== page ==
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28 Nov 2019, 11:19 pm

2007kid wrote:
I intend to build a computer from scratch, for the purpose of gaming, someday. Please PM me if you're up to asking me about more specific needs and if you're kind enough to give advice.


As this is the computer forum, people who want to respond can simply post on the thread.



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28 Nov 2019, 11:33 pm

Well it's all a matter of what you'll be running as you said in your OP - if you're not dealing with heavy software engineering workloads, there are a great many midrange processors, boards & these days, extremely advanced GPUs you might go for in the usual price range for this sort of thing. I'm reasonably up to date about this since I very nearly just did the same thing, until I bought the ThinkPad I'm replying to you on.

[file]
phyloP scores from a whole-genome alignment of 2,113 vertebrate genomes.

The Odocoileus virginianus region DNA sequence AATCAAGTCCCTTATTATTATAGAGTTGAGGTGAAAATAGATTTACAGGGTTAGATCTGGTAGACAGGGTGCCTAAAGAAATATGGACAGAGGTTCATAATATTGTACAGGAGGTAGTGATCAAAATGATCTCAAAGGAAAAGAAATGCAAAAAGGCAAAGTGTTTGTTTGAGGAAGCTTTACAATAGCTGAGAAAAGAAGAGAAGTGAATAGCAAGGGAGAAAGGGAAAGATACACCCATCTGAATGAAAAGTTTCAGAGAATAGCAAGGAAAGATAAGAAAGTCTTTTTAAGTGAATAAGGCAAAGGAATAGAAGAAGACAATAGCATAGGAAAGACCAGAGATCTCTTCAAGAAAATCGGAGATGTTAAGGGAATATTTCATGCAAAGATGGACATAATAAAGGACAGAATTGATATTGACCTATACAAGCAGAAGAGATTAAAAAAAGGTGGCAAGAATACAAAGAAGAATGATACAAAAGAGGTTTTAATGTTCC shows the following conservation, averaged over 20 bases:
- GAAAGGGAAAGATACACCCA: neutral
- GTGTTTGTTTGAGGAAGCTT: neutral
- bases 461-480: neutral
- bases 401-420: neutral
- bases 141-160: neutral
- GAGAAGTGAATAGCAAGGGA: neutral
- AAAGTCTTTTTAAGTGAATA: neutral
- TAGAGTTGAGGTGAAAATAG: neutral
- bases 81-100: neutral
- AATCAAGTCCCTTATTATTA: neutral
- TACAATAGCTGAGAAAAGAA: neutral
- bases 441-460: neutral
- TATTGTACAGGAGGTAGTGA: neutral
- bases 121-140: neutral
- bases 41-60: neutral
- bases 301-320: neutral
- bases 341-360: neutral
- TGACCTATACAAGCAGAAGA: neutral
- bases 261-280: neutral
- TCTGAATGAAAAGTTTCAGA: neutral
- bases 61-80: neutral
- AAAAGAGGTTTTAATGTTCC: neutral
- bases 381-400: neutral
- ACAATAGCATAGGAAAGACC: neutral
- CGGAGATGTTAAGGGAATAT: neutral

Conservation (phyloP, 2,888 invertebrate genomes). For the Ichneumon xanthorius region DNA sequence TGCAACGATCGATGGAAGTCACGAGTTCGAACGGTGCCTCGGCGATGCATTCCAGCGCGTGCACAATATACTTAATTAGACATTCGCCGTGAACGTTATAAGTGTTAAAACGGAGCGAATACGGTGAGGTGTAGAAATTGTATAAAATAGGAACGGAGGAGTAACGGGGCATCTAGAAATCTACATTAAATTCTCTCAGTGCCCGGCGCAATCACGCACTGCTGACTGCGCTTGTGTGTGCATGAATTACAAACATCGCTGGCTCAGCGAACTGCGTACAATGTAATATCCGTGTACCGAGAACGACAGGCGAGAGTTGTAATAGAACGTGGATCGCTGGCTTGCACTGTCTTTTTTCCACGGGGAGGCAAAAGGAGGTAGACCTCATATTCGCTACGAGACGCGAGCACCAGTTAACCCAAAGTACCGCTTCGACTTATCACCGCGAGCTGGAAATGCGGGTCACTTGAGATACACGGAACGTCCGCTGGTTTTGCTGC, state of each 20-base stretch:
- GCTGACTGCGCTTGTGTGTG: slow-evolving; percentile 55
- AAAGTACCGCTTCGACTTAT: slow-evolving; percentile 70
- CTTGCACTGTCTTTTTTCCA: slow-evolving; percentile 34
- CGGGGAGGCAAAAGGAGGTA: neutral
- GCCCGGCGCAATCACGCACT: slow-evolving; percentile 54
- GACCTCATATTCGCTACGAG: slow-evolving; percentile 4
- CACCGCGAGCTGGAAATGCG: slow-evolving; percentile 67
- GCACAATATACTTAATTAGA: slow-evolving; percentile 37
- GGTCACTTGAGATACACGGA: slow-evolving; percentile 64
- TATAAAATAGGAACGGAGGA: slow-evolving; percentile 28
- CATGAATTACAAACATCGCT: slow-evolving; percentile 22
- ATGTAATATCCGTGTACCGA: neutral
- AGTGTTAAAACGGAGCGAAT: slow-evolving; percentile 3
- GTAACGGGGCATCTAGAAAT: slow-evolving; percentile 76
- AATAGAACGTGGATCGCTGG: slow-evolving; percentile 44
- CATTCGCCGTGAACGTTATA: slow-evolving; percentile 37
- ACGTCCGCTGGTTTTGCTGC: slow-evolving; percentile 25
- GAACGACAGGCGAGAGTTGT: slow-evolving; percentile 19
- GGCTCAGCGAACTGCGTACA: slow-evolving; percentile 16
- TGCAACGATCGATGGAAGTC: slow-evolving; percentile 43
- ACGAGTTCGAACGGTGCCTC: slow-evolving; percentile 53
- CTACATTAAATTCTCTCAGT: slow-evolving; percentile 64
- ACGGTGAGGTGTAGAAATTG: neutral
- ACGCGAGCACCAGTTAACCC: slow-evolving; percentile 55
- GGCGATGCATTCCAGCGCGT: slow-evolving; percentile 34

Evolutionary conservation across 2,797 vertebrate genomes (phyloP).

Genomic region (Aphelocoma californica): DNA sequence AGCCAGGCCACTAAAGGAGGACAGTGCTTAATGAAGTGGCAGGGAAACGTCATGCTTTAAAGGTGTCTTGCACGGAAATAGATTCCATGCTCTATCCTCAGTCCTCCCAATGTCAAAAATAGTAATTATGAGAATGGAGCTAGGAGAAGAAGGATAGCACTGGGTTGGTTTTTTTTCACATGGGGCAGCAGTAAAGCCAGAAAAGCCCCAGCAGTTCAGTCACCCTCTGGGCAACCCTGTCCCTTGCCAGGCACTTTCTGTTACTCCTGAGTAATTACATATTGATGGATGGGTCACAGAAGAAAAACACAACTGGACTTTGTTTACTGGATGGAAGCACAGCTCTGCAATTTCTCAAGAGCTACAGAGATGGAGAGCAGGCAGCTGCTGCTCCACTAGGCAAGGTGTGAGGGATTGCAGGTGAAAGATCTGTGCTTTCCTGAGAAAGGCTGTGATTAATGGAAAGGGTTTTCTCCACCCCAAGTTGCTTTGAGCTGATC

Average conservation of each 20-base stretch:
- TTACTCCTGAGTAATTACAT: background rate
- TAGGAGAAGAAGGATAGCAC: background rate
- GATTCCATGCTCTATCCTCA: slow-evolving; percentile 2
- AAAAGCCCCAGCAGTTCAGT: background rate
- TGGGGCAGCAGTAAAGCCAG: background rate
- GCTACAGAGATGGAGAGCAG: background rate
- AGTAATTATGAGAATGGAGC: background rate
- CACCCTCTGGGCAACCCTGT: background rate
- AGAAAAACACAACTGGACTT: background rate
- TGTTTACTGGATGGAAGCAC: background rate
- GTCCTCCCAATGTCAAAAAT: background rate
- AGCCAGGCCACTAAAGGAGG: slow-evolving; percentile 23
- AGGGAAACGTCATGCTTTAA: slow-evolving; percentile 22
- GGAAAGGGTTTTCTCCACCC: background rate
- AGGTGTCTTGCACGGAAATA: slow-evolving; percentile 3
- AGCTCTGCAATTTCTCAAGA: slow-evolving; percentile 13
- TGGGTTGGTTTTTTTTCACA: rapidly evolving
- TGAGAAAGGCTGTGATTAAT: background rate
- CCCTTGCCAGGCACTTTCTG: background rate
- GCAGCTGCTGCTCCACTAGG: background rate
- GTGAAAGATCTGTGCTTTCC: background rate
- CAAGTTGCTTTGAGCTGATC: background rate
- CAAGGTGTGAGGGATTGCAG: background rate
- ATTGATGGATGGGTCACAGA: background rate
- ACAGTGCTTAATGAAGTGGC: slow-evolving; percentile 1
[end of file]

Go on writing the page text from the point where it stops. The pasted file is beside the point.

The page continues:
I really recommend PC Part picker - it's a great site for configuring this out of new pieces, though depending on what you actually intend to do & what's available in your area, recycled parts might be fine. Craigslist, Kijiji & so on are great for finding donor machines if you're just into putting together a simple ATX tower.


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jimmy m
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29 Nov 2019, 6:02 am

I agree with cberg.

Assembling a computer from scratch can be done because my friend did it 40 years ago. But you must be very, very good at engineering to accomplish this task and possess a high degree of tenacity.

Also if you try and shortcut the process by using computers from the scrapheap realize these computers are generally in the scrapheap because they are either defective or outdated.

Also the other property of parts from the scrapheap is that they are used and their lifetime is already degraded. Therefore it is possible that you might spend a significant amount of time constructing such a computer successfully only to have it fail due to a short lifetime of one of the critical components.


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2007kid